“Lack of sleep isn’t usually the problem, which means sleeping more won’t help,” said Carla Ostronic, MPAS, PA-C, who cares for patients at Lake Regional Cancer Center. “Sometimes there’s a medical solution — for example, if treatment is causing anemia, then medication or a blood transfusion may help. So be sure to tell your care team how you are feeling.”

Whatever is behind the fatigue, good self-care is critical. Here are five tips for managing cancer-related fatigue:

Prioritize. If you have limited energy, plan to spend it on the activities most important to you. “Is there a time of day when you tend to feel the best?” Ostronic asked. “If possible, use that time to get things done that will make you feel like the day had meaning — whether that’s completing a necessary task or connecting with a friend. Use that time differently on different days for variety and balance.”

Take lots of breaks. “Pay attention to your body,” Ostronic said. “If you’re tired, rest.”

Delegate. When people ask how they can help, tell them. “You’re not going to be able to do everything you’re used to doing,” Ostronic said. “Your main focus should be on healing, so you have to work within the limitations and learn to adapt.”

Move around. It may sound counterproductive, but physical activity can be energizing. “We’re not talking about strenuous exercise,” Ostronic said. “Try a walk outside or 30 minutes of yoga for an energy boost.”

Socialize. Although you might not feel like socializing while going through treatment, social interaction is vital. And, talking with other people in your situation is particularly helpful. “Consider joining a support group,” Ostronic said. “Lake Regional Cancer Center offers groups for men and for women. Patients leave feeling uplifted, and many also feel stronger. It’s powerful to connect with others on similar journeys.”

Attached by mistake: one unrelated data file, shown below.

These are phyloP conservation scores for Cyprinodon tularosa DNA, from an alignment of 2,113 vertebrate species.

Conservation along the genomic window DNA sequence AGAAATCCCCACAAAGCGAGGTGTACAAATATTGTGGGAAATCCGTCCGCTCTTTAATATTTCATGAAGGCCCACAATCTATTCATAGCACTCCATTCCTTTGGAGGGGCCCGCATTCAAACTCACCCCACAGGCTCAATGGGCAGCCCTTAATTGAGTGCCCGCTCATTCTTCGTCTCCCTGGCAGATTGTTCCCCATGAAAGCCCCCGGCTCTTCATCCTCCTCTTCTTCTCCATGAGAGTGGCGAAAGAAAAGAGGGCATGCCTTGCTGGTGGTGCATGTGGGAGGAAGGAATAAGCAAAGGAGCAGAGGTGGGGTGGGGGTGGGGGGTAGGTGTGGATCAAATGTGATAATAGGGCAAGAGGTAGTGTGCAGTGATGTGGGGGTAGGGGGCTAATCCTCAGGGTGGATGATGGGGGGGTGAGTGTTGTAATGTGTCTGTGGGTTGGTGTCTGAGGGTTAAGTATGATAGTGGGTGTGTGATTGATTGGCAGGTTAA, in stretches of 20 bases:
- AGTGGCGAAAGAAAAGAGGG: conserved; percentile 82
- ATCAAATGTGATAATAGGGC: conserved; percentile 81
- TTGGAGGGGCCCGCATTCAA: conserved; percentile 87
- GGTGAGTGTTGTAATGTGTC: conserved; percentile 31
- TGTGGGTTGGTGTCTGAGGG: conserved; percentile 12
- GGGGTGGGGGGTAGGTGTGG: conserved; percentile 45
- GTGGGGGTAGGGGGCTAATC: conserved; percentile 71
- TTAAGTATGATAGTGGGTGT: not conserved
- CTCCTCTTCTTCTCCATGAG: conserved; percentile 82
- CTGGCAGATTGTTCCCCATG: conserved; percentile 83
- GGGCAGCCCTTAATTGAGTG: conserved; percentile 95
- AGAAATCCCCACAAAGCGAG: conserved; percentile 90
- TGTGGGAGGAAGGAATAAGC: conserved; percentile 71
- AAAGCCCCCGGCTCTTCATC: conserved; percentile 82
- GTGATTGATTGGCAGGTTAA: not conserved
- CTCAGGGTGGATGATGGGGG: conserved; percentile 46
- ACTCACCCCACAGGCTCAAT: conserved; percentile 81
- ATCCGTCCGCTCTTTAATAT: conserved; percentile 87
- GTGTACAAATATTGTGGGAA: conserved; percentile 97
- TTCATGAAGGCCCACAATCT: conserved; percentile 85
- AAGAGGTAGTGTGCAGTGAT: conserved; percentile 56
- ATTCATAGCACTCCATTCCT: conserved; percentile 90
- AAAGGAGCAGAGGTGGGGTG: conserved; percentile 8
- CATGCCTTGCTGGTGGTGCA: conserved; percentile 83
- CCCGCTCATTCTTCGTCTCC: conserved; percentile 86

Get Support Here!

Lake Regional’s Women’s Cancer Support Group meets at 1 p.m. the first Tuesday of each month, and Lake Regional’s Men’s Cancer Support Group meets at 1 p.m. the second Tuesday of each month. Both groups meet in the Lake Regional Cancer Center Conference Room. Registration is requested at

8 Tips for Your First Mammogram

Are you excited for your first mammogram? Yeah, we didn’t think so. But there’s no need to dread it, either.

“There’s very little preparation required, but we have a few tips to make mammograms easier,” said Lake Regional Radiologist Baron Adkins, D.O. “And knowing exactly what to expect will ease your mind, too.”

Follow these tips for your first mammogram so you’re more likely to stick with them every year.

  1. Schedule strategically. Women report varying levels of mammogram discomfort, and it largely depends on breast size and tenderness. Schedule your mammogram for when your breasts are the least tender, usually the week following your period.